Wild Side: Stranded leatherback

Leatherback turtle beached on Cape Poge yields useful information.

Karen Dourdeville, coordinator of Mass Audubon’s turtle-stranding program, scanning for a PIT tag, or microchip. — Matthew L. Pelikan

On Wednesday, Oct. 30, word of a dead leatherback turtle beached on Cape Poge turned up on social media. I was one of several who passed word of the find onto Massachusetts Audubon’s turtle-stranding program (bit.ly/MASeaTurtles), based at Wellfleet Bay Wildlife Sanctuary. Karen Dourdeville, the stranding program’s coordinator, eager to examine the turtle, caught a ferry early on Nov. 2, and I drove her to the site of the stranding near Chappy’s northernmost tip.
We found the turtle lying near the wrack line, its pale belly up and a great black-backed gull methodically working on a hole in the reptile’s leathery hide. Karen began her examination by taking some basic measurements: length of the shell was a little over four feet, which, combined with the football-size head, made the animal about five feet long in total length. Based on its length, tail length (short in females, longer in males), and its estimated weight while alive (about 500 pounds), Karen determined that the turtle was a young adult female: A small to middling individual in a species that may exceed seven feet in length and weigh three-quarters of a ton.
Running a scanning device, wrapped in a plastic bag to keep it clean, hard up against the skin of the animal, Karen checked for a PIT (“passive integrated transponder”) tag around the shoulder joints. Like microchips in pet animals, PIT tags give a reliable marker of identity to a specific animal. If this turtle had been tagged, perhaps on its breeding grounds, her recovery on the Vineyard would have been a useful data point for biologists trying to untangle the movements of this extraordinarily far-ranging species.
Karen also used a scalpel and pair of forceps to lift samples of muscle tissue from a small hole she cut in the hide. Stored in a vial of saline solution for later analysis, the samples might allow the turtle to be linked genetically to a particular breeding population.
Part of the purpose of Karen’s examination was to establish a cause of death. The leatherback, with a U.S. breeding population limited to small numbers nesting on a few Florida beaches, is on the federal endangered species list, and a full understanding of what kills them is critical to planning effective conservation. In this case, there was no mystery; the reptile succumbed to a catastrophic boat propeller strike, with the left hind flipper sheared off and a foot-long gash deep into the animal’s side.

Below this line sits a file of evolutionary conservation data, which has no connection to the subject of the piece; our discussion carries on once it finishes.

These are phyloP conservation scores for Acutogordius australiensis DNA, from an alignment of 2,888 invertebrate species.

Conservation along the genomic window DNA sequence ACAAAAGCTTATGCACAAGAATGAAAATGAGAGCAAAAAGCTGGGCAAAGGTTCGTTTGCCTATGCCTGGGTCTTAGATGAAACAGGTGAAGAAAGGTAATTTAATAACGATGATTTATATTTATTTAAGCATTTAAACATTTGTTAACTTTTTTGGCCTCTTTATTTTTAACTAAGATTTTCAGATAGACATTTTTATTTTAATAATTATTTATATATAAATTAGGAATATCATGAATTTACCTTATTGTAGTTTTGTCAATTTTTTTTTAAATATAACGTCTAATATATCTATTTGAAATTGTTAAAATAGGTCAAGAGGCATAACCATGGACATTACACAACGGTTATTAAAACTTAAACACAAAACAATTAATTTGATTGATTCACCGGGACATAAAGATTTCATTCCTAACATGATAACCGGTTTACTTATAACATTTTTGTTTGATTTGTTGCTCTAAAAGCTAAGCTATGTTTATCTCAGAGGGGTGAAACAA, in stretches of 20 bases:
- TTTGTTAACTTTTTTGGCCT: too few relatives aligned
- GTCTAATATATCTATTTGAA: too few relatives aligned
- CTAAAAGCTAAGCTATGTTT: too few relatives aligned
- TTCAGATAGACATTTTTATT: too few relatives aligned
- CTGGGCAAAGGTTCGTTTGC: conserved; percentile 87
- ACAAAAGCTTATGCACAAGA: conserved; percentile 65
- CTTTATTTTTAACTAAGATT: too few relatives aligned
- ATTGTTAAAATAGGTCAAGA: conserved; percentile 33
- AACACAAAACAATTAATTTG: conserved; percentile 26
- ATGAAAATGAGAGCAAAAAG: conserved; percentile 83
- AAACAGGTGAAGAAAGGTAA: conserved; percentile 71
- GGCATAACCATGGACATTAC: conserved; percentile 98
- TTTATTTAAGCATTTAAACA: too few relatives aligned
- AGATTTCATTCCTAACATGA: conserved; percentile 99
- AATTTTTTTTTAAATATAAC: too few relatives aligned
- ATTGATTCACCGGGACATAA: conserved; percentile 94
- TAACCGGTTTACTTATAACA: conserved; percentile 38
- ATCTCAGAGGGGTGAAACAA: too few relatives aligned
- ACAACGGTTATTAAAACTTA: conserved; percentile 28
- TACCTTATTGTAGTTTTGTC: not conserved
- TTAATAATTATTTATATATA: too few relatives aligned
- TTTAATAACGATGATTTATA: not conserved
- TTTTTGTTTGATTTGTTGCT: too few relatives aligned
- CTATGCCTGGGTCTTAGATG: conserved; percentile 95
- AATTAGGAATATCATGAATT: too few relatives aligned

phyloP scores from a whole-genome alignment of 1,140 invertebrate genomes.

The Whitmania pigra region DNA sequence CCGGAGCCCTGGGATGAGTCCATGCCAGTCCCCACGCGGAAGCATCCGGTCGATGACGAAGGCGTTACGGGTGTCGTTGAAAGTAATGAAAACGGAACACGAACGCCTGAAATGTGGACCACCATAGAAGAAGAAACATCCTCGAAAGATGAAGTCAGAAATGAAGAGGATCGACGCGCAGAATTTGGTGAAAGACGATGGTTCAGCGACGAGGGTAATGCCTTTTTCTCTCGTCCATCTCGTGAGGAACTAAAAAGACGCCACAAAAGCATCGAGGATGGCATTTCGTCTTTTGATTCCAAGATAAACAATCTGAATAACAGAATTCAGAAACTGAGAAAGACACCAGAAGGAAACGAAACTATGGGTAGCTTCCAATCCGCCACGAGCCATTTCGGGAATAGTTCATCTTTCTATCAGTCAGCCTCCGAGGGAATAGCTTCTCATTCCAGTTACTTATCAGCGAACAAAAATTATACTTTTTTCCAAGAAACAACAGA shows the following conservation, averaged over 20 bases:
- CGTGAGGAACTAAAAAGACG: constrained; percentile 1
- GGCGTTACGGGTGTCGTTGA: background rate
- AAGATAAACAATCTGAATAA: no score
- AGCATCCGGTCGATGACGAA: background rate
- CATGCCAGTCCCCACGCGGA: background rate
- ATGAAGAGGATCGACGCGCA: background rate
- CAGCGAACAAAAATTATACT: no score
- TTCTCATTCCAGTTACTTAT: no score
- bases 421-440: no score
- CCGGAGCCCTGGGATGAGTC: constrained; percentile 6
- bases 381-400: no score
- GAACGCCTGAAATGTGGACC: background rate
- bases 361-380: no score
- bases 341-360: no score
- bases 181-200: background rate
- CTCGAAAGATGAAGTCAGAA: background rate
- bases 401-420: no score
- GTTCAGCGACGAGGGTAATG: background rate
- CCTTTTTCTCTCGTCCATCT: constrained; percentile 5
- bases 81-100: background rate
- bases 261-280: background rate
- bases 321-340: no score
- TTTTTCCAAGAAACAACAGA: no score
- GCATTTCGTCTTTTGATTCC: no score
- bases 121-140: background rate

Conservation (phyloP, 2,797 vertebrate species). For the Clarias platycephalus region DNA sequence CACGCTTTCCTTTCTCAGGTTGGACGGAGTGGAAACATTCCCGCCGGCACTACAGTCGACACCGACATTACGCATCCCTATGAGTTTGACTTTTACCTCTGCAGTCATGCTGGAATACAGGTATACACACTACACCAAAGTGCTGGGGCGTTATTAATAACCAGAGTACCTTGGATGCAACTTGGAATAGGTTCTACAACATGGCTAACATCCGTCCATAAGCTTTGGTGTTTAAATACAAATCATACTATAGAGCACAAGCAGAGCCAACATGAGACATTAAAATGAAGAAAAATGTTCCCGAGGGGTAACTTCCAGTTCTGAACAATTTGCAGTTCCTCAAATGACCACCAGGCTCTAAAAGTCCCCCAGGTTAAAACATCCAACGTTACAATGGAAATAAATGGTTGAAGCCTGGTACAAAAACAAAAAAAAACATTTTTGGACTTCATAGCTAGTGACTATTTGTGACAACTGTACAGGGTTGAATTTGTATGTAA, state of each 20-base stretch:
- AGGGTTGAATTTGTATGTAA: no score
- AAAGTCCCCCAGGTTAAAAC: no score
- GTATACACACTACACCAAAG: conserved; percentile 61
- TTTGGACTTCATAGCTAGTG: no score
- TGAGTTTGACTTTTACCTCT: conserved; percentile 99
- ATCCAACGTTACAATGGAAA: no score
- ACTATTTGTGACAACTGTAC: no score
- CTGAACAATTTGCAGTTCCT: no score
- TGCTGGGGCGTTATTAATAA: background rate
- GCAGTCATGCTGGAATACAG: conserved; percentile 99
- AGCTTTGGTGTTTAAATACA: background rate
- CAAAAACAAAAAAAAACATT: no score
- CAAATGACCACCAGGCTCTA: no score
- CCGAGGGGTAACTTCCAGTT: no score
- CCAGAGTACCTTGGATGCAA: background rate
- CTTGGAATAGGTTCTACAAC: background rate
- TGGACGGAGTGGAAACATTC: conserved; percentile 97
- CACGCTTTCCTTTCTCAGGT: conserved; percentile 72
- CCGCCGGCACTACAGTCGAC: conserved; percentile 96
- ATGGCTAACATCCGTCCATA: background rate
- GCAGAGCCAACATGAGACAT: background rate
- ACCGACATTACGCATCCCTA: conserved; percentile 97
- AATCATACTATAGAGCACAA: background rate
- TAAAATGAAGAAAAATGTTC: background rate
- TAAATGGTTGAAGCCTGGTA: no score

Karen was not equipped to carry out a full necroscopy of the turtle, but she determined that a look under the hood would still yield useful information. With a practiced hand, a sharp fillet knife, and a little unskilled muscle power from me, she lifted away the plastron, or lower shell, to expose the inside of the body cavity.
One known source of mortality in leatherback turtles is obstruction of their digestive tracts by plastic. These turtles eat mainly jellyfish, feeding 24/7 if they can find the prey. Leatherbacks, Karen explained, have a very long esophagus, which they’ll pack with prey if they’re feeding successfully. A plastic bag or balloon in the water looks enough like a jellyfish for turtles to ingest them.
The esophagus is lined with hollow, backward-pointing spines, which trap the jellyfish as the turtle expels seawater it swallowed. An indigestible plastic bag, once snagged in that phalanx of spines, is never coming out, and the resulting obstruction can be fatal. In this case, though, no plastic was evident (nor any jellyfish, either; the turtle had either not been feeding successfully before it was hit, or it lingered long enough after the strike for its digestive tract to empty).
Leatherbacks, the largest sea turtle species, live in oceans around the globe. They are supremely adapted to life in the ocean, with powerful flippers driving their vast but streamlined bodies as fast, by some accounts, as 20 miles per hour (though they typically cruise at a walking pace).
The Atlantic population ranges widely in search of prey, to latitudes as high as northern Europe and the southern tip of Africa. Their habit of swimming almost constantly in pursuit of prey may help them tolerate cold water, with heat generated by muscular activity keeping the animal warm. Leatherbacks can be common during the warmer months in the waters off Martha’s Vineyard (visit seaturtlesightings.org to see a map of sightings). Regrettably, this brings them close to a lot of fast-moving powerboats and floating balloons.
Nesting by this species is limited to a small number of suitable beaches, featuring low gradients (so the bulky animals can heave themselves ashore to lay eggs) and, usually, an absence of coral or rocks (presumably so this soft-skinned turtle can avoid injury as it comes ashore). The bulk of the western Atlantic population nests on the northern coast of South America, or on a handful of Caribbean islands. Africa also hosts a large breeding population, and the degree of connection between eastern and western Atlantic populations is one of the mysteries researchers are trying to resolve. In addition to mortality from boat strikes and plastic ingestion, leatherbacks suffer from egg poaching and loss of their limited breeding beaches due to human activity.
The experience was a complex one for me. On the one hand, I was fascinated to get an intimate tour from an expert of such a magnificent creature, even a decayed one. And as a naturalist, I’m at home with the cycle of life: This turtle was already a resource for the gulls and several species of flies. But I was also deeply, unscientifically saddened by the premature death, after years and thousands of miles traveled, of such a rare and impressive animal.